The ASA/CAP have released a post called: Protecting young and vulnerable people: Annual Report 2020. I have enclosed the text of the link below, but please have a look at the ASA/CAP site as there are lots of things of interest to anyone with an interest in Ethical Marketing.
Our Annual Report 2020, published today, highlights how we’re evolving the way we regulate to make sure young and vulnerable people are protected from misleading, harmful or irresponsible ads.
By harnessing innovative technology, using data science, and working closely with partners, including other regulators and online platforms, we’re even better equipped to tackle irresponsible ads at pace and at scale.
In 2020 we:
- Resolved 36,342 complaints about 22,823 ads
- Had a record 36,491 ads withdrawn or amended, an increase of 346% on 2019 thanks to our use of tech-assisted online ad monitoring
- Delivered 722,376 pieces of advice and training to businesses
Other key figures in our Annual Report reveal that:
- Online cases made up 61% of all cases and nearly half of all complaints across media – 17,379 complaints about 14,512 cases
- TV complaints increased by 43% (perhaps reflecting increased viewership during lockdown) but only made up 1/5 of all cases – 14,211 complaints about 5,070 cases
- Complaints about influencer posts decreased by 8%, but still made up almost 1/4 of online cases
- The health and beauty sector had the most ads amended and withdrawn (in major part due to our proactive Botox and IV Drip projects)
In a year where, like everyone, we had to adapt our day-to-day operation, the range of work we carried out was extensive but remained focussed on protecting young and vulnerable people. While working closely with key enforcement partners, including with MHRA, CMA, National Trading Standards, Gambling Commission and online platforms, bolstered our regulation.
This led to us taking important consumer protection action, including:
- Fast tracking and prioritising tackling harmful or irresponsible Covid-19 ad related claims
- Issuing a joint Enforcement Notice with the MHRA instructing IV Drip Clinics not to imply that the drips could prevent or treat Covid-19
- Continuing our ongoing monitoring sweeps of children’s online media to identify and tackle age-restricted ads that were irresponsibly placed or served
- Launching our Scam Ad Alert system, in partnership with the major digital advertising and social media platforms, including Facebook and Google, to help tackle bogus ads that leave consumers out of pocket
- Issuing another Enforcement Notice with the MHRA to advertisers promoting licensed injectable prescription only medicines for weight loss on social media (which is prohibited by law). And following-up, using monitoring software both to identify and report similar ads for immediate removal and to identify 150 advertisers who were breaking the rules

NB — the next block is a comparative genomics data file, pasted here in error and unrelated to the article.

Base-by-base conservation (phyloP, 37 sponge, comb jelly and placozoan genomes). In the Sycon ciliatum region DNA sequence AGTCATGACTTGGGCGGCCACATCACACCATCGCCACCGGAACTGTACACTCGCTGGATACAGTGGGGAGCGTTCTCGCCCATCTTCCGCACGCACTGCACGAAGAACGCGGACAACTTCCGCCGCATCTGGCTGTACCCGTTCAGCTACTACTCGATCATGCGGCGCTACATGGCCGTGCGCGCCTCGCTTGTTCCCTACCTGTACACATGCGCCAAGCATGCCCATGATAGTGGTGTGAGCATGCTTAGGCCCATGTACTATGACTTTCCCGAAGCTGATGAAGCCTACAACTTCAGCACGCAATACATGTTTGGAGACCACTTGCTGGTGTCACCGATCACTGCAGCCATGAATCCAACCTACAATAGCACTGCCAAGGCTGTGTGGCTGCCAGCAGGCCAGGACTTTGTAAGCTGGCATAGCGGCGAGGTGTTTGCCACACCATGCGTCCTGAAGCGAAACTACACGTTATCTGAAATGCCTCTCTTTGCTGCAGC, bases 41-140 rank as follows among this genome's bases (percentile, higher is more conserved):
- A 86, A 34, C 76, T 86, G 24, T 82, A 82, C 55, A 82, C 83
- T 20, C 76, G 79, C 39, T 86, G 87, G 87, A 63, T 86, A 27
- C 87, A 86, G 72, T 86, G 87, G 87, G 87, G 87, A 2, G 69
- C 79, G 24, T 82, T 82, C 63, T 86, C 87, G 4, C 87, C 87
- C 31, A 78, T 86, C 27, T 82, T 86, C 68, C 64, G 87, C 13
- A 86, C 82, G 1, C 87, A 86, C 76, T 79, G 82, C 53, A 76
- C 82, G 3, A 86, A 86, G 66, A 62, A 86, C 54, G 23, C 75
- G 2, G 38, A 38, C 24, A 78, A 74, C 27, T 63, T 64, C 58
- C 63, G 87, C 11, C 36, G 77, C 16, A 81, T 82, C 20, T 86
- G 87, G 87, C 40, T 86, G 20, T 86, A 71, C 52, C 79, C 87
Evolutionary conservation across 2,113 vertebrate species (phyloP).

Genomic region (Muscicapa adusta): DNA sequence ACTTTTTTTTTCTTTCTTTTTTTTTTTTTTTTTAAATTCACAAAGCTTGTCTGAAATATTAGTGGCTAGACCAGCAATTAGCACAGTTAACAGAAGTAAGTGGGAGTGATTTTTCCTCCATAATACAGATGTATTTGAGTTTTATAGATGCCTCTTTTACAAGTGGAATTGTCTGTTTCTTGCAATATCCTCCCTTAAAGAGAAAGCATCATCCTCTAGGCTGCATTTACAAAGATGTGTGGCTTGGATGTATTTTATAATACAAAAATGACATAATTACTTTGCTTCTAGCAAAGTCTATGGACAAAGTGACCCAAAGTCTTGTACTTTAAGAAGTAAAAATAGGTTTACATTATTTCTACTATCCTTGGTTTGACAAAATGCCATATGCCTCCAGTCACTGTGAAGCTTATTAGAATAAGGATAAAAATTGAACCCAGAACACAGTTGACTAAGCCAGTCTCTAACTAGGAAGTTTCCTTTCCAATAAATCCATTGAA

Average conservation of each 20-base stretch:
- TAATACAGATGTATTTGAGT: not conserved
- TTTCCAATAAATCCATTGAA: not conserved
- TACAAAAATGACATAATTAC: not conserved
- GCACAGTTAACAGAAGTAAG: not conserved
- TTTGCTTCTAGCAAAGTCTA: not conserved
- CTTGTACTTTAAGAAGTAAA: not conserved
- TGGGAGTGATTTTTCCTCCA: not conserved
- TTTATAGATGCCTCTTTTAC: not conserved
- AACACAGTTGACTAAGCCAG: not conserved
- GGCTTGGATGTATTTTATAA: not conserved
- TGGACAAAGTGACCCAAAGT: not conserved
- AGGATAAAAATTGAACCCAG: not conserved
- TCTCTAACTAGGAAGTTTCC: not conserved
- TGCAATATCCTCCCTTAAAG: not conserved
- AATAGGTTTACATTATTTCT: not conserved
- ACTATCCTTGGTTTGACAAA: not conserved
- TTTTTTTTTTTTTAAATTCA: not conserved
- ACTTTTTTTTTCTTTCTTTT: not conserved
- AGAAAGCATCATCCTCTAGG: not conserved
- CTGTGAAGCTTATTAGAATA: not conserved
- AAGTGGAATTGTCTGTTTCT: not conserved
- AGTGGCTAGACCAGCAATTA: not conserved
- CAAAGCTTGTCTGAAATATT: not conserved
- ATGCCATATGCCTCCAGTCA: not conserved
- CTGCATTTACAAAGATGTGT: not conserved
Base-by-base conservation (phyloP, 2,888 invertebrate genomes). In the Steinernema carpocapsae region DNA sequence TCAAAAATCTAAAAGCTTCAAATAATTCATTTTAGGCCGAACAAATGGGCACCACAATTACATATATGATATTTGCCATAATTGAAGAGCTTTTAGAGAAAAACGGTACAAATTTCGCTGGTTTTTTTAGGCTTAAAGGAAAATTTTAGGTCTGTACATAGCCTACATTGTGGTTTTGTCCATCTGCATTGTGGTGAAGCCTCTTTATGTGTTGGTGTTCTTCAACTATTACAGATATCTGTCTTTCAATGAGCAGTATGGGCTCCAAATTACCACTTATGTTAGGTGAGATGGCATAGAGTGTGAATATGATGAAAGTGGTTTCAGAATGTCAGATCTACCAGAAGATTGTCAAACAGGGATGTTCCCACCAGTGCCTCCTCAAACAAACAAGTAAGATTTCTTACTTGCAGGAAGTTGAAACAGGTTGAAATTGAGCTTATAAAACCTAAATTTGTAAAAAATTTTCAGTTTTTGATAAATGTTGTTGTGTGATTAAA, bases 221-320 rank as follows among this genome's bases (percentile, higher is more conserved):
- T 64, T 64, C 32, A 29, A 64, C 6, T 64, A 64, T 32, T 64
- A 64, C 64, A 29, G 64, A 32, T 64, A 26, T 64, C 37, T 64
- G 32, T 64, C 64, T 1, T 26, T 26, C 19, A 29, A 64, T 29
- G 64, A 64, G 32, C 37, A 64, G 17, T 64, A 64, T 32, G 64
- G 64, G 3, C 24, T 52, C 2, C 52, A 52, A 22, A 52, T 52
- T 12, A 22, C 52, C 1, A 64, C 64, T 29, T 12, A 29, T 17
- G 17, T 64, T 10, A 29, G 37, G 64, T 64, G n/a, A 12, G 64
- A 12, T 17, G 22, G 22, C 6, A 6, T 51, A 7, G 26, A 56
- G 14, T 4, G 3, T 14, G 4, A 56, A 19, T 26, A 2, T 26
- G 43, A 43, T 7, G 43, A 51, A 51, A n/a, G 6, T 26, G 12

- Clamping down on irresponsible Buy Now Pay Later ads and taking action against misleading Debt Advice companies
- And putting Influencers on notice after a proactive monitoring sweep of over 24,000 posts revealed the proportion of them sticking to the rules is far below what we would expect
And we set out the work we’ve started on other key projects, including:
- Launching our Climate Change and the Environment project which will ensure our rules and casework are up to date and effective and, working in partnership with others, taking proactive action against greenwashing claims
- Reviewing our past decisions on issues that touch on race and ethnicity and commissioning a major piece of public research on Harmful racial and ethnic stereotypes
- Consulting on new rules that will prohibit advertising for cosmetic interventions from being directed at those under the age of 18 as well as preparing to launch a call for evidence to examine the potential harms relating to body image and the potential impact of advertising on consumers’ mental health
- Launching our own ad campaign in Scotland and conducting a first wave of consumer research to benchmark public views on trust in advertising and awareness of the ASA
The report also highlights how we’re responding to calls for more accountability and transparency for online platforms. Social media platforms already play an important part in upholding the advertising rules online. Building on these foundations, we have engaged with government and the online advertising industry to explore strengthening our regulation online: holding platforms to greater account for the role they play in upholding the advertising rules, and being open and transparent about how they perform.
Taken in the round, our work in 2020 and beyond helps us to rebalance our regulation, reducing our reactive complaints casework and strengthening our proactive, tech-based ‘collective’ regulation.
ASA Chief Executive, Guy Parker says:
Despite the huge challenges of the last 12 months, we doubled down on protecting children and people in vulnerable circumstances. We smashed our previous record of ads amended or withdrawn. We’re exploring holding online platforms to greater account for their role in upholding responsible ads online and we’re running important projects on the environment, racial and ethnic stereotyping and body image. In all of this, our increased use of technology is transforming the way we tackle harmful and misleading ads and helping us to better protect people.